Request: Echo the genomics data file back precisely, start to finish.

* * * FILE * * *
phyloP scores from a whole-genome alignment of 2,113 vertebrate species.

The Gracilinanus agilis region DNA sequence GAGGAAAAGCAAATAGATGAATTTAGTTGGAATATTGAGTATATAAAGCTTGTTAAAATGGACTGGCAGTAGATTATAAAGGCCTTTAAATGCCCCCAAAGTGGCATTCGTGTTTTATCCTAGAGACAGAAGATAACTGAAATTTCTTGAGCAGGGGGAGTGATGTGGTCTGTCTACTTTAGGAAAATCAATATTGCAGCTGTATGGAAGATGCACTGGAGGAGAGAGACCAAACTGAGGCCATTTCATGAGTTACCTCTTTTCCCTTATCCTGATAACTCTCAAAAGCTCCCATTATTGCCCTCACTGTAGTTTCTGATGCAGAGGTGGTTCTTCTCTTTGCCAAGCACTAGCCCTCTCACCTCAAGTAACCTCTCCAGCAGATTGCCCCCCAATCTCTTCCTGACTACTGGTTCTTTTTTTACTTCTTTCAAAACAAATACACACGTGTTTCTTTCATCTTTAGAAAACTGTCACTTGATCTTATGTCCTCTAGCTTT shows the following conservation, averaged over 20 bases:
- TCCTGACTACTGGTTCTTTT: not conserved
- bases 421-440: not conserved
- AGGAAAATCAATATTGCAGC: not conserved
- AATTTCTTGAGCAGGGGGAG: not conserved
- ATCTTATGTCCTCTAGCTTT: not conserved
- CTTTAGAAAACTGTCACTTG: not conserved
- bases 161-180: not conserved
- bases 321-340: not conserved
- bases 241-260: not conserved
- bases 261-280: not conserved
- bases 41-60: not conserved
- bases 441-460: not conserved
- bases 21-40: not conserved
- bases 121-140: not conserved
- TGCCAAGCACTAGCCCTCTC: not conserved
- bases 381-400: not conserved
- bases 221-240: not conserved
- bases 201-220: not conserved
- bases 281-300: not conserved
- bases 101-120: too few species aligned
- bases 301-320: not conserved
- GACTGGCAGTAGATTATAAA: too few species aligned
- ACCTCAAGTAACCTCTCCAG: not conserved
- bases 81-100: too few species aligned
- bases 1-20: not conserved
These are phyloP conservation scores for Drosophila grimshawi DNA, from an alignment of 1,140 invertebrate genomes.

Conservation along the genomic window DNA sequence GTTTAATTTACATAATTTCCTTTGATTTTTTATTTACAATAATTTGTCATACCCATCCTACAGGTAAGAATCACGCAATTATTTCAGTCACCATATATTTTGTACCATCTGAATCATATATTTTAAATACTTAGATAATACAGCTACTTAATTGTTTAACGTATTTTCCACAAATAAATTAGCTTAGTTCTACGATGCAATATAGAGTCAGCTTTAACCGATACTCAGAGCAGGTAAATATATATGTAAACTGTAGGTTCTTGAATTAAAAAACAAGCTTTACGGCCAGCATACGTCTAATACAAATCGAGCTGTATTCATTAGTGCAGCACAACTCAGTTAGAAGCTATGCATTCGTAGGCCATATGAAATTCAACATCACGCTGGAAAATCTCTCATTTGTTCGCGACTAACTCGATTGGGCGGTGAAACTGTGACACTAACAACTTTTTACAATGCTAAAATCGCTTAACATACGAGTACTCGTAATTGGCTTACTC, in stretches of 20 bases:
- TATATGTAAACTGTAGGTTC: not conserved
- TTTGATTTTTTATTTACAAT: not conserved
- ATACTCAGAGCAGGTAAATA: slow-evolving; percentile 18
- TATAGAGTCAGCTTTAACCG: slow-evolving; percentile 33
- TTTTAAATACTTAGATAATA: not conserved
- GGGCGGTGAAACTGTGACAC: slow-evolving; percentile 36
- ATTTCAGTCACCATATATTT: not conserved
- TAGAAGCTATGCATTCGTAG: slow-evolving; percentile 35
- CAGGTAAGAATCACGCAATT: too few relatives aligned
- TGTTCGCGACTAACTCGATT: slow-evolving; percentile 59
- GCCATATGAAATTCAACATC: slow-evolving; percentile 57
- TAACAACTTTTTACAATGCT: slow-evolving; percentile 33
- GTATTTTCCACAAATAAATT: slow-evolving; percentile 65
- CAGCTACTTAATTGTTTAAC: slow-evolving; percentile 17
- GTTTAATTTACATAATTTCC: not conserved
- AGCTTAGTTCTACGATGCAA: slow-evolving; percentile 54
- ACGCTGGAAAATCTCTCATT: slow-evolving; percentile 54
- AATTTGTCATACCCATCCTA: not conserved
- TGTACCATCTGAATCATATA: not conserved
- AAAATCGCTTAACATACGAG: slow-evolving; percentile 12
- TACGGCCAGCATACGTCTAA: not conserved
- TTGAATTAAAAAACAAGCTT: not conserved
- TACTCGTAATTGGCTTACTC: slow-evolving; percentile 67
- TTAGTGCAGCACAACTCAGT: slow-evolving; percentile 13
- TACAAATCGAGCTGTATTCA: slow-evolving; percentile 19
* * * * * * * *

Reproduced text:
phyloP scores from a whole-genome alignment of 2,113 vertebrate species.

The Gracilinanus agilis region DNA sequence GAGGAAAAGCAAATAGATGAATTTAGTTGGAATATTGAGTATATAAAGCTTGTTAAAATGGACTGGCAGTAGATTATAAAGGCCTTTAAATGCCCCCAAAGTGGCATTCGTGTTTTATCCTAGAGACAGAAGATAACTGAAATTTCTTGAGCAGGGGGAGTGATGTGGTCTGTCTACTTTAGGAAAATCAATATTGCAGCTGTATGGAAGATGCACTGGAGGAGAGAGACCAAACTGAGGCCATTTCATGAGTTACCTCTTTTCCCTTATCCTGATAACTCTCAAAAGCTCCCATTATTGCCCTCACTGTAGTTTCTGATGCAGAGGTGGTTCTTCTCTTTGCCAAGCACTAGCCCTCTCACCTCAAGTAACCTCTCCAGCAGATTGCCCCCCAATCTCTTCCTGACTACTGGTTCTTTTTTTACTTCTTTCAAAACAAATACACACGTGTTTCTTTCATCTTTAGAAAACTGTCACTTGATCTTATGTCCTCTAGCTTT shows the following conservation, averaged over 20 bases:
- TCCTGACTACTGGTTCTTTT: not conserved
- bases 421-440: not conserved
- AGGAAAATCAATATTGCAGC: not conserved
- AATTTCTTGAGCAGGGGGAG: not conserved
- ATCTTATGTCCTCTAGCTTT: not conserved
- CTTTAGAAAACTGTCACTTG: not conserved
- bases 161-180: not conserved
- bases 321-340: not conserved
- bases 241-260: not conserved
- bases 261-280: not conserved
- bases 41-60: not conserved
- bases 441-460: not conserved
- bases 21-40: not conserved
- bases 121-140: not conserved
- TGCCAAGCACTAGCCCTCTC: not conserved
- bases 381-400: not conserved
- bases 221-240: not conserved
- bases 201-220: not conserved
- bases 281-300: not conserved
- bases 101-120: too few species aligned
- bases 301-320: not conserved
- GACTGGCAGTAGATTATAAA: too few species aligned
- ACCTCAAGTAACCTCTCCAG: not conserved
- bases 81-100: too few species aligned
- bases 1-20: not conserved
These are phyloP conservation scores for Drosophila grimshawi DNA, from an alignment of 1,140 invertebrate genomes.

Conservation along the genomic window DNA sequence GTTTAATTTACATAATTTCCTTTGATTTTTTATTTACAATAATTTGTCATACCCATCCTACAGGTAAGAATCACGCAATTATTTCAGTCACCATATATTTTGTACCATCTGAATCATATATTTTAAATACTTAGATAATACAGCTACTTAATTGTTTAACGTATTTTCCACAAATAAATTAGCTTAGTTCTACGATGCAATATAGAGTCAGCTTTAACCGATACTCAGAGCAGGTAAATATATATGTAAACTGTAGGTTCTTGAATTAAAAAACAAGCTTTACGGCCAGCATACGTCTAATACAAATCGAGCTGTATTCATTAGTGCAGCACAACTCAGTTAGAAGCTATGCATTCGTAGGCCATATGAAATTCAACATCACGCTGGAAAATCTCTCATTTGTTCGCGACTAACTCGATTGGGCGGTGAAACTGTGACACTAACAACTTTTTACAATGCTAAAATCGCTTAACATACGAGTACTCGTAATTGGCTTACTC, in stretches of 20 bases:
- TATATGTAAACTGTAGGTTC: not conserved
- TTTGATTTTTTATTTACAAT: not conserved
- ATACTCAGAGCAGGTAAATA: slow-evolving; percentile 18
- TATAGAGTCAGCTTTAACCG: slow-evolving; percentile 33
- TTTTAAATACTTAGATAATA: not conserved
- GGGCGGTGAAACTGTGACAC: slow-evolving; percentile 36
- ATTTCAGTCACCATATATTT: not conserved
- TAGAAGCTATGCATTCGTAG: slow-evolving; percentile 35
- CAGGTAAGAATCACGCAATT: too few relatives aligned
- TGTTCGCGACTAACTCGATT: slow-evolving; percentile 59
- GCCATATGAAATTCAACATC: slow-evolving; percentile 57
- TAACAACTTTTTACAATGCT: slow-evolving; percentile 33
- GTATTTTCCACAAATAAATT: slow-evolving; percentile 65
- CAGCTACTTAATTGTTTAAC: slow-evolving; percentile 17
- GTTTAATTTACATAATTTCC: not conserved
- AGCTTAGTTCTACGATGCAA: slow-evolving; percentile 54
- ACGCTGGAAAATCTCTCATT: slow-evolving; percentile 54
- AATTTGTCATACCCATCCTA: not conserved
- TGTACCATCTGAATCATATA: not conserved
- AAAATCGCTTAACATACGAG: slow-evolving; percentile 12
- TACGGCCAGCATACGTCTAA: not conserved
- TTGAATTAAAAAACAAGCTT: not conserved
- TACTCGTAATTGGCTTACTC: slow-evolving; percentile 67
- TTAGTGCAGCACAACTCAGT: slow-evolving; percentile 13
- TACAAATCGAGCTGTATTCA: slow-evolving; percentile 19